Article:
Memorial Presbyterian Church – St. Augustine


Like many before him and millions afterward, Henry Flagler traveled to Florida seeking a vacation and stayed forever.


When Flagler arrived in St. Augustine in the late 1870’s Florida was still largely unvanquished swamp and jungle. Looking at our state today it is hard for some to fathom that Florida was one of the last frontiers.


When Flagler brought his ailing wife south for the benefit of a warmer climate, the famous “golden spike” had been driven more than ten years earlier, linking railroads to the far coast, carrying people and sophistication that subdued the “wild west.” Yet travel south of Jacksonville, Florida was only by boat or horse-drawn carriage—on the few roads that existed.


Flagler went back to New York and began divesting responsibilities in Standard Oil, which he had founded with John D. Rockefeller. He had seen a need that translated to opportunity in Florida.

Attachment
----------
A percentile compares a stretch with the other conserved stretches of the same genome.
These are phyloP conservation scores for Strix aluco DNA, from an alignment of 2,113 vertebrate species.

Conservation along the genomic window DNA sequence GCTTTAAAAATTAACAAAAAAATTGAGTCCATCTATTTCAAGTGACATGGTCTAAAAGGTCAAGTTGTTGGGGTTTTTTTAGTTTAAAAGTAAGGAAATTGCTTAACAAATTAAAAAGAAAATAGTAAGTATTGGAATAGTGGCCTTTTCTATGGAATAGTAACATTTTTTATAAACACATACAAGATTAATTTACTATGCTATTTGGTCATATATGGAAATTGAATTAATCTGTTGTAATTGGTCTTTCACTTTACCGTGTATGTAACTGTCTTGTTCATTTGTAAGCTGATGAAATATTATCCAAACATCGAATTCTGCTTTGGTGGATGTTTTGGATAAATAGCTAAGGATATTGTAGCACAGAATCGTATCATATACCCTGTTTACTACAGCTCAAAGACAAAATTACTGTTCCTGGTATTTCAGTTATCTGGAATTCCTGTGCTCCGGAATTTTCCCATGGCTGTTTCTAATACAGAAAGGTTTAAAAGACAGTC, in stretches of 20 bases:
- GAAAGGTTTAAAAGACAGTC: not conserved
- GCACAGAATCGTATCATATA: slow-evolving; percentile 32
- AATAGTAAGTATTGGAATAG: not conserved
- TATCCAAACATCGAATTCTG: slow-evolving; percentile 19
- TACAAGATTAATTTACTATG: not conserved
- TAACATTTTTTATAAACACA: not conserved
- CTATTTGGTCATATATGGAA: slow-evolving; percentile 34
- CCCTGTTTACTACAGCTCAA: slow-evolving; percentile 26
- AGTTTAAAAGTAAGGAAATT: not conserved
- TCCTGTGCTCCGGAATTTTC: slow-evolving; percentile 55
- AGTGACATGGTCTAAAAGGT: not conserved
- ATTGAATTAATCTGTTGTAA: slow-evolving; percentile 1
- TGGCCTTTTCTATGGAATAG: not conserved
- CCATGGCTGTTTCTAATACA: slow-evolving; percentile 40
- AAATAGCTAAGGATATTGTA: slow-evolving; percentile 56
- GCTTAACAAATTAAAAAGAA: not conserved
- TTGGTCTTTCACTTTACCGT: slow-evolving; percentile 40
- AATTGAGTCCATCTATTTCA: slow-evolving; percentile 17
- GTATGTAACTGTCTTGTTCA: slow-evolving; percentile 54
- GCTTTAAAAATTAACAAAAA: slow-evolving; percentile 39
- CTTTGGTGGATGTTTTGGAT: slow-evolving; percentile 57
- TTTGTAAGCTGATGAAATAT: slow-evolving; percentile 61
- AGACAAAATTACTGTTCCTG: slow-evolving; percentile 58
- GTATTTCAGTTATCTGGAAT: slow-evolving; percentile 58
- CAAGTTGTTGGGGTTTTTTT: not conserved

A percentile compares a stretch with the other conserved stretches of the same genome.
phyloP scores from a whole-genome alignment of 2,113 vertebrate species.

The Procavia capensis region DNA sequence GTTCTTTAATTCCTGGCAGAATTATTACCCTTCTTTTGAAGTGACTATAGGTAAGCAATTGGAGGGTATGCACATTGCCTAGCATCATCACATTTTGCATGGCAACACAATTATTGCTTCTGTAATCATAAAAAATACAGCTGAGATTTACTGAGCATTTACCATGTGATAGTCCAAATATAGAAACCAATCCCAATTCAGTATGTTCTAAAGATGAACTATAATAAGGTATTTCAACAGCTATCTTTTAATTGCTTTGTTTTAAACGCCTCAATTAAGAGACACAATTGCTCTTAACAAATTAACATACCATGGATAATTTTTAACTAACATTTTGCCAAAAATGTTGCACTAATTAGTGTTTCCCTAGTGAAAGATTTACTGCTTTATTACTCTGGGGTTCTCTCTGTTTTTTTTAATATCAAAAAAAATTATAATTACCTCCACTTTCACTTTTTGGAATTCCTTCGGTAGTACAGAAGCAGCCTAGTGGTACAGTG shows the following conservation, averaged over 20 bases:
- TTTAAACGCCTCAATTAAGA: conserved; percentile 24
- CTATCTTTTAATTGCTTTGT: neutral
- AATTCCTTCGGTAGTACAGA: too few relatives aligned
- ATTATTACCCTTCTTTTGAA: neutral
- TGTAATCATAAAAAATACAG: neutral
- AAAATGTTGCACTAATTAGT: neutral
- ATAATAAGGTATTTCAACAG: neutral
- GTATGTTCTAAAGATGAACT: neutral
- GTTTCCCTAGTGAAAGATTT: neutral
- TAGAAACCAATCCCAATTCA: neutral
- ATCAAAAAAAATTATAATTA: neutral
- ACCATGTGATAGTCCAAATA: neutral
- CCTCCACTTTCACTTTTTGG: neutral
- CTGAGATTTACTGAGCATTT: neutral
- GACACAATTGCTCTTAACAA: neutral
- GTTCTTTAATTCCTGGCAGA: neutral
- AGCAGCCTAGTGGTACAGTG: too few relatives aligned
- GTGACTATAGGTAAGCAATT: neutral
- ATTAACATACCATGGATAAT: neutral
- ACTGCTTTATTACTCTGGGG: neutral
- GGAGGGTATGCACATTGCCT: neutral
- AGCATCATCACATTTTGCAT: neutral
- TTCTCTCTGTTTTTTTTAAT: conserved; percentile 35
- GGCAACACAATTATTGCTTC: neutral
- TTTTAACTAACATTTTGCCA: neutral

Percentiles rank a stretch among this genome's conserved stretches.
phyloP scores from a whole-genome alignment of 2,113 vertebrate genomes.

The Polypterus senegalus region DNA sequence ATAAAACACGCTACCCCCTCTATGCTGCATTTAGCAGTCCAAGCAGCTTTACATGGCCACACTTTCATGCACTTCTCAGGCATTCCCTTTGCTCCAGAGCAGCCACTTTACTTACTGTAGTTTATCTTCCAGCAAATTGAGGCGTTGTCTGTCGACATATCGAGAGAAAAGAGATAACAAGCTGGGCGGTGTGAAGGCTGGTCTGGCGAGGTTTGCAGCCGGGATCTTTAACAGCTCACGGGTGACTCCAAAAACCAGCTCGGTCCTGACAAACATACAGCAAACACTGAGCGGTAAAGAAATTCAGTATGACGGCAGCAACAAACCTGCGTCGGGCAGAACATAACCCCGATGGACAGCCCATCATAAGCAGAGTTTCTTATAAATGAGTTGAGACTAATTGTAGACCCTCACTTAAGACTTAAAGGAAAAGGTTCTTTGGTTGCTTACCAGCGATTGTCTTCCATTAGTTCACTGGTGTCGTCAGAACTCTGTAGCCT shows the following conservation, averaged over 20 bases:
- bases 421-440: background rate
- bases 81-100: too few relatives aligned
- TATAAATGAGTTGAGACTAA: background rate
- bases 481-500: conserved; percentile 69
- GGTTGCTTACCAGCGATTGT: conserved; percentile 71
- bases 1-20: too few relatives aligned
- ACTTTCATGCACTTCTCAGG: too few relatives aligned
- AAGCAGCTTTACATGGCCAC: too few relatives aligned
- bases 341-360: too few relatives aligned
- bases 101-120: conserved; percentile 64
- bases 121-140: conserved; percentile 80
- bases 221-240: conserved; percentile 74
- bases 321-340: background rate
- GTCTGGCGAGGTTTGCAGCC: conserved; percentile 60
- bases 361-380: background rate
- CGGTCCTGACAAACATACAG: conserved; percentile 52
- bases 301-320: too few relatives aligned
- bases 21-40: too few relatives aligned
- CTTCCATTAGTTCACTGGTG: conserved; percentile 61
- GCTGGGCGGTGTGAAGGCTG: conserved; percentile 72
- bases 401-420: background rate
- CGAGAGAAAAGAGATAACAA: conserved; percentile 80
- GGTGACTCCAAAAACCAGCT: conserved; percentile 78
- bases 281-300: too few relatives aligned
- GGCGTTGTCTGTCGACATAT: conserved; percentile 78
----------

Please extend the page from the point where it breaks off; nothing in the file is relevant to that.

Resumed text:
Henry Morrison Flagler was a successful businessman the likes of which there were few. He was also the son of a Presbyterian minister, and he brought his entrepreneurial skills along with a faith and confidence that transformed Florida’s wilderness more than any other single individual.


When he returned to Florida, Flagler’s first wife had died and he had a new bride. They attended the what was known as the First Presbyterian Church of St. Augustine--a church that had been dedicated the year Henry Flagler was born. He had entertained the thought of a bigger, better church, and when his only daughter died in childbirth, he knew what he must do. With the church elders he made an agreement to build a new sanctuary and manse—as a memorial to his daughter.


Flagler’s Ponce De Leon, the most opulent of hotels, catering to the elite of society, had been completed the year before. Pleased with the results, Flagler engaged the same builders and designers. Although the mammoth hotel had been built in record time and there was no specific timetable—this time there was.


Flagler wanted the completed church to be dedicated to his daughter one year after her death in March of 1889. It was a demanding schedule but there was a bonus of triple pay if the job was done on time.


Architects John Carrere and Thomas Hastings of New York took much of their inspiration from St. Marks Cathedral in Venice, Italy. Venice had been a crossroads of trade in the Middle Ages and Renaissance—its architecture influenced by Roman, Gothic, and Moorish fashions, and thus was Hastings', and Carrere’s design. The blending was characterized as Venetian Renaissance, and is the only example in the United States.